The Election’s Major Implications for Education

High school students

High school students

What can we expect for education policy during President Obama’s second term? From No Child Left Behind (NCLB) waivers to school choice, education policy will surely heat up in the coming months.

No Child Left Behind Waivers. NCLB’s blunt attempt to drive accountability from Washington has resulted in many schools being labeled “failing” while little is done to improve results. The Obama Administration, however, has chosen to circumvent Congress to provide an alternative to the largest education law.

The White House has offered waivers from selected provisions of NCLB to states that agree to adopt Administration-approved education policies. This has created a bad precedent that provides neither long-term relief for states nor a solution to the underlying problem with NCLB: an accountability system directed toward bureaucrats, not parents.

Reauthorization of the 600-page law is unlikely, but absent reauthorization, the law remains in effect. It’s unclear how Education Secretary Arne Duncan will enforce NCLB in states that did not receive a waiver. The waivers have created a two-tiered system in which half of the country must abide by the law while the other half, willing to embrace new executive branch regulations, now operates functionally outside of the law and by a different set of rules.

Conservatives should cut through the fog of confusion and come out boldly in support of genuine alternatives to NCLB, such as the A-PLUS proposal. A-PLUS would allow states to opt out from NCLB’s many prescriptive programs and direct education funding to their most pressing education priorities.

Common Core national standards. In the past, the Obama Administration has intimated that it would consider tying Title I dollars for low-income school districts to the adoption of national standards and tests. While it’s unlikely we’ll see such a brazen federal incentive to adopt the standards, we’ll likely see the continuation of policies that tie federal funding to the adoption of “standards that are common to a significant number of states.”

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While the Obama Administration has been heavily incentivizing their adoption—and 46 states have capitulated—there is still time to hit the brakes on this latest and perhaps greatest Washington overreach into education. With Republicans at the helm of 30 states, debate about the direction of education policy should increase. Newly elected governors should go bold and put the brakes on Common Core standards.

Race to the Top, federal education programs, and spending. Based on President Obama’s “blueprint” for education and his fiscal year 2013 budget request, we can expect the Administration to continue its push to increase federal intervention and spending on education. We’ll likely hear louder calls for federal funding to “save” education jobs, despite the fact that nationally, the student–teacher ratio is at a historic low, the number of teachers in America’s schools is at a historic high, and the number of non-teaching staff positions equals that of actual teaching positions.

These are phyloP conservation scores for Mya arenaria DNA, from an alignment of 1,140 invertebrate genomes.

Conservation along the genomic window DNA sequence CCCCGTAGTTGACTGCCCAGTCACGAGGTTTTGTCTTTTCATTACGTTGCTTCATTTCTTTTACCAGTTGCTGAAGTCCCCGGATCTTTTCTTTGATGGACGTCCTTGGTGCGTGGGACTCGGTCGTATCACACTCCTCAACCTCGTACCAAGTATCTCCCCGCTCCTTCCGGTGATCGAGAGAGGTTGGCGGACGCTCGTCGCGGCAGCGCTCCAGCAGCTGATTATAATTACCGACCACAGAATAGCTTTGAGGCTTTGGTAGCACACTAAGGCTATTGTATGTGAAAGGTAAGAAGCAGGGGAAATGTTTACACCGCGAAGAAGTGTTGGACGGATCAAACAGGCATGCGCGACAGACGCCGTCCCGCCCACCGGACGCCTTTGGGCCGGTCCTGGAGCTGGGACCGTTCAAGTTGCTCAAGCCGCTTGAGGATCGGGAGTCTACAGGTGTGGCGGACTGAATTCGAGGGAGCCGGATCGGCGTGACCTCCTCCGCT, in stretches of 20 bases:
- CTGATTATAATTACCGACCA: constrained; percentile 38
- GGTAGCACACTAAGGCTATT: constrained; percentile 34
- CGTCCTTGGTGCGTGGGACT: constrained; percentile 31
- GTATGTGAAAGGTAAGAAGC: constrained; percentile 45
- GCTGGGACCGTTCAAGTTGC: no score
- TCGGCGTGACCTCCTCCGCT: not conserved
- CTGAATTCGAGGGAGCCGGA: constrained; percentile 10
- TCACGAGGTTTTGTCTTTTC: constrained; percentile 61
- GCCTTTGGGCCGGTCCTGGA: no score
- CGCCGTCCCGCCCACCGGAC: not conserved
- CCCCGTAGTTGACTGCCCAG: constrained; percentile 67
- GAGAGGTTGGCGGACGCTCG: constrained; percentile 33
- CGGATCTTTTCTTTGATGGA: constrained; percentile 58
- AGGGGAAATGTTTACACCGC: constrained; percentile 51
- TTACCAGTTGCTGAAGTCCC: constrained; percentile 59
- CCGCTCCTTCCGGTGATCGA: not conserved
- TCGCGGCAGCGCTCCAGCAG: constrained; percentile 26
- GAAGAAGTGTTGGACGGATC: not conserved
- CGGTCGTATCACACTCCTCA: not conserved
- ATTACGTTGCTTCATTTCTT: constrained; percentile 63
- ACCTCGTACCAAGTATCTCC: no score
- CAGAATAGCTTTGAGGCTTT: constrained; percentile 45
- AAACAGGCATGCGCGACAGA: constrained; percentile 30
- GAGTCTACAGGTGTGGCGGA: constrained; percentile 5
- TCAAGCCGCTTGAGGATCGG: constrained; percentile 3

Federal funding to pay for education positions is problematic on many fronts. Paying teachers and school staffs is a state and local responsibility. Federal funding would also prevent school districts from making necessary long-term reforms and incentivize districts to retain “last-in, first-out” policies, use across-the-board pay raises, and fund an administratively bloated system.

In addition to federal pay for education employees, the Administration will likely call for increased spending on other federal education programs that are duplicative or of little value to children. Race to the Top, the more than 60 competitive grant programs under NCLB, and Head Start come to mind.

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For nearly half a century, the proliferation of federal education programs and spending has failed to improve student outcomes. Increasing their number and funding will produce more of the same lackluster results while further burdening taxpayers.

D.C. Opportunity Scholarship Program (DCOSP) funding battles. The Obama Administration has been hostile to the DCOSP, a school choice program that provides vouchers to low-income children in the nation’s capital. Despite signing (at the urging of House Speaker John Boehner [R–OH] and Senator Joe Lieberman [I–CT]) a five-year reauthorization of the program last year, President Obama has attempted to zero-out funding, placing the future of the DCOSP in question.

School choice proponents will now have to work on an annual basis to ensure the program’s survival. They won’t stop fighting for school choice in D.C. and for the educational opportunity of thousands of children in the President’s backyard.

Much is at stake moving forward, not the least of which is preventing further federal intervention into the nation’s classrooms.

Source material can be found at this site.

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